EXEC msdb.dbo.sp_add_jobserver @job_name = N'Capture Update Stats Events' ; 

GO 

-- For the named instance you need to use \\.\root\Microsoft\SqlServer\ServerEvents\<INSTANCE NAME> 

EXEC msdb.dbo.sp_add_alert @name=N'Respond to Update Statistics Events', 

@wmi_namespace=N'\\.\root\Microsoft\SqlServer\ServerEvents\MSSQLSERVER', 

@wmi_query=N'SELECT * FROM UPDATE_STATISTICS', 

@job_name='Capture Update Statistics Events' ; 

GO

</script> 

You will have to give the SQL Agent account WMI Token replacement rights. You need to create a registry key in SQLAgent for this.
Add a Reg_DWORD HKEY_LOCAL_MACHINE\SOFTWARE\Microsoft\Microsoft SQL
Server\MSSQL.x\SQLServerAgent\AlertReplaceRuntimeTokens
and set it to 1.
and no SQLAgent restarts needed. 

Where x = the number of the SQL instance. This can be found out by looking under the regisry key: HKEY_LOCAL_MACHINE\SOFTWARE\Microsoft\Microsoft SQL Server\Instance Names\SQL 

Whenever an update statistics task is fired against a database, the time when the command was executed, the SPID number, the database name and the T-SQL Command command associated with the event would be put into the table in the TestDB database.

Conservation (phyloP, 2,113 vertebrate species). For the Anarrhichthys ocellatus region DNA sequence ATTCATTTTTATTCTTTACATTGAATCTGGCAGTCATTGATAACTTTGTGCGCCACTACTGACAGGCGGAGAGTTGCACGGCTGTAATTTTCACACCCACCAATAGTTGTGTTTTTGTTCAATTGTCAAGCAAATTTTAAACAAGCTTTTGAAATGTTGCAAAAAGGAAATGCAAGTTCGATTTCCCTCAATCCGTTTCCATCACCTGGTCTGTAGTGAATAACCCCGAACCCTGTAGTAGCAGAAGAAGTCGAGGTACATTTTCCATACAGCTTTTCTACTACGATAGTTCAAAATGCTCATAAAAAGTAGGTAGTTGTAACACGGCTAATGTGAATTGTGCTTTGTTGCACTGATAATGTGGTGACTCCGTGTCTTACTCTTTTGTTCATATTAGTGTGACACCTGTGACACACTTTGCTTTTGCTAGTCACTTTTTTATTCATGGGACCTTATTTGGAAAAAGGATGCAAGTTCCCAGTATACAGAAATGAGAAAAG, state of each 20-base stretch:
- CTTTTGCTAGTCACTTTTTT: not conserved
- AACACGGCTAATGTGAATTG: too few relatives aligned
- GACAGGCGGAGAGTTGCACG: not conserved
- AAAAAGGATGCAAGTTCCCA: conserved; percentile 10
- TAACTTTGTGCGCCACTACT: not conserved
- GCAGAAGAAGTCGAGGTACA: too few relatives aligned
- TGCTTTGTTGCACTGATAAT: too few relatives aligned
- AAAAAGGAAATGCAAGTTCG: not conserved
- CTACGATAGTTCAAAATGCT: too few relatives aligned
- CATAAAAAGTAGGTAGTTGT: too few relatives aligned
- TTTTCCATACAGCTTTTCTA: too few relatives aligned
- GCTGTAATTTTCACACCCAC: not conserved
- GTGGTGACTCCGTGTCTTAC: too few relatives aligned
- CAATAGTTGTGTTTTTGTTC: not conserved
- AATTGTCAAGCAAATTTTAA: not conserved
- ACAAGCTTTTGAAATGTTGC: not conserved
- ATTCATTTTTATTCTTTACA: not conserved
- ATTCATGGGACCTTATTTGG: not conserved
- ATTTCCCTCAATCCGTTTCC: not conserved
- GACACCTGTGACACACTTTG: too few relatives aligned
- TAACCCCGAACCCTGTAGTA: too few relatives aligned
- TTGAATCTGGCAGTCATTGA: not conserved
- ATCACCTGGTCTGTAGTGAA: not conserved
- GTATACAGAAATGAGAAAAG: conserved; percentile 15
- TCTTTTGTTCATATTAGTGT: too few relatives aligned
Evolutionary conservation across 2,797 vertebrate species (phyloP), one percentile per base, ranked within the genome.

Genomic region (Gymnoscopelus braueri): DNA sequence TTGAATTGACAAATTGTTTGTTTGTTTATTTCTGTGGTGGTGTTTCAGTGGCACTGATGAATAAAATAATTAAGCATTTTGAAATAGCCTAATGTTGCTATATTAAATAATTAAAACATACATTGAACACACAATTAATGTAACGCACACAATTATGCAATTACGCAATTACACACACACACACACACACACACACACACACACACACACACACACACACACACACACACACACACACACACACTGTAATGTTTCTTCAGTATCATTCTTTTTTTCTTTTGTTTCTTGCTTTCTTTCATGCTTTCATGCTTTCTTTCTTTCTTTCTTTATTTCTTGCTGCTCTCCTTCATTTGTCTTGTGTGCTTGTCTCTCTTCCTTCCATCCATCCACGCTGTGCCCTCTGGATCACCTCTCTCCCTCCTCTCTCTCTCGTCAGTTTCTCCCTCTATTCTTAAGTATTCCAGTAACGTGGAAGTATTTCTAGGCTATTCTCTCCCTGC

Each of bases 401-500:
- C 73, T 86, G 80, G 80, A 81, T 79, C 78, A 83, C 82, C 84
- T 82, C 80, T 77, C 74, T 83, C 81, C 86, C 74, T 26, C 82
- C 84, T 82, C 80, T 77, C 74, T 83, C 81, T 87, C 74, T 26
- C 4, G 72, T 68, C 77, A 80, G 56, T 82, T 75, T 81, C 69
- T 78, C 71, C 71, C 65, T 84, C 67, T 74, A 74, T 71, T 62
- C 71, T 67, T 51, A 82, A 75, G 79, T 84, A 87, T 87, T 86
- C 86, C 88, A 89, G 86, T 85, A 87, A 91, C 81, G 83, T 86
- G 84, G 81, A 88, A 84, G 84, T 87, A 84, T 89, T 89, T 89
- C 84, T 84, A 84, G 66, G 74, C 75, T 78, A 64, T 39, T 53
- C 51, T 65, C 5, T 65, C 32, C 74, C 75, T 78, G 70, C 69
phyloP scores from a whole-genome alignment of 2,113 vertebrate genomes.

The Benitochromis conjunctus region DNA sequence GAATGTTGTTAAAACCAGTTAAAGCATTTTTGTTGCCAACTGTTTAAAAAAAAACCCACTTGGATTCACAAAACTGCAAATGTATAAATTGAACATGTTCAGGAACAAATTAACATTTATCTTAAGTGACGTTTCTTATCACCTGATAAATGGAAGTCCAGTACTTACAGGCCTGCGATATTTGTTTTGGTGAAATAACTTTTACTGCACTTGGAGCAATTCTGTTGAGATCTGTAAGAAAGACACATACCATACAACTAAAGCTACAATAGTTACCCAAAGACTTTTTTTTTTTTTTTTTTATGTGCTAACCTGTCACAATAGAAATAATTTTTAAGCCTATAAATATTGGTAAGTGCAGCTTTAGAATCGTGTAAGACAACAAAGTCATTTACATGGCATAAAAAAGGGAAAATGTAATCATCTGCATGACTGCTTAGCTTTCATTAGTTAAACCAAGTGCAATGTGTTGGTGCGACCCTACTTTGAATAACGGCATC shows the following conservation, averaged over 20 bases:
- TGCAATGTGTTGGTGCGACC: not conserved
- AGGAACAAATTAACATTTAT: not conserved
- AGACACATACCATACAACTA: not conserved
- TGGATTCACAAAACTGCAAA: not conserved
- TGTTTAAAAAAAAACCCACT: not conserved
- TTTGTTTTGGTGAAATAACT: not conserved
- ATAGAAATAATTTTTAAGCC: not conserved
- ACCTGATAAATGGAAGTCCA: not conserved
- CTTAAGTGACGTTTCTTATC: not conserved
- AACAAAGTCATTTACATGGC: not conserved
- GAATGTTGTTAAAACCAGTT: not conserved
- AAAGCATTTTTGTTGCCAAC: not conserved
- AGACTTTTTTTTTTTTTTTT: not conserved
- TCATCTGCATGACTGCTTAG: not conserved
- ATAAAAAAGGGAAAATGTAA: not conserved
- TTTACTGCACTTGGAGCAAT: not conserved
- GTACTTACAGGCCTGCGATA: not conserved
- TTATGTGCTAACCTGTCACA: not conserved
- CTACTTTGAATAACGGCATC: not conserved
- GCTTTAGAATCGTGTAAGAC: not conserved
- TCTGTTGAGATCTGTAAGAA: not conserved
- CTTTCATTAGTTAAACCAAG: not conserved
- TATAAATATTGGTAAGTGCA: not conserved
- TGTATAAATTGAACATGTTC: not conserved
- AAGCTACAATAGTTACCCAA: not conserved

Service Broker should be enabled for the MSDB and the database in which you are storing the event details. 

Information about the namespaces can be found on MSDN. Also, you could use WMI Code Creator to browse through the namespace and the classes available and their properties. 

Furthermore, you can also use the WMI Event Watcher Task or the WMI Data Reader Task of SQL Server 2005 SSIS to perform the same.

How to find out the CPU usage information for the SQL Server process using Ring Buffers

SQL Server 2005 Ring Buffers stored information related to CPU usage. This information is updated every 1 minute. So at any given point of time you can trace back the CPU usage for 4 hours 15 minutes. A sample output below shows the SQL instance CPU utilization against the other processes (active on the server) CPU utilization. This will definitely help us identify whether the SQL Server process is actually driving CPU.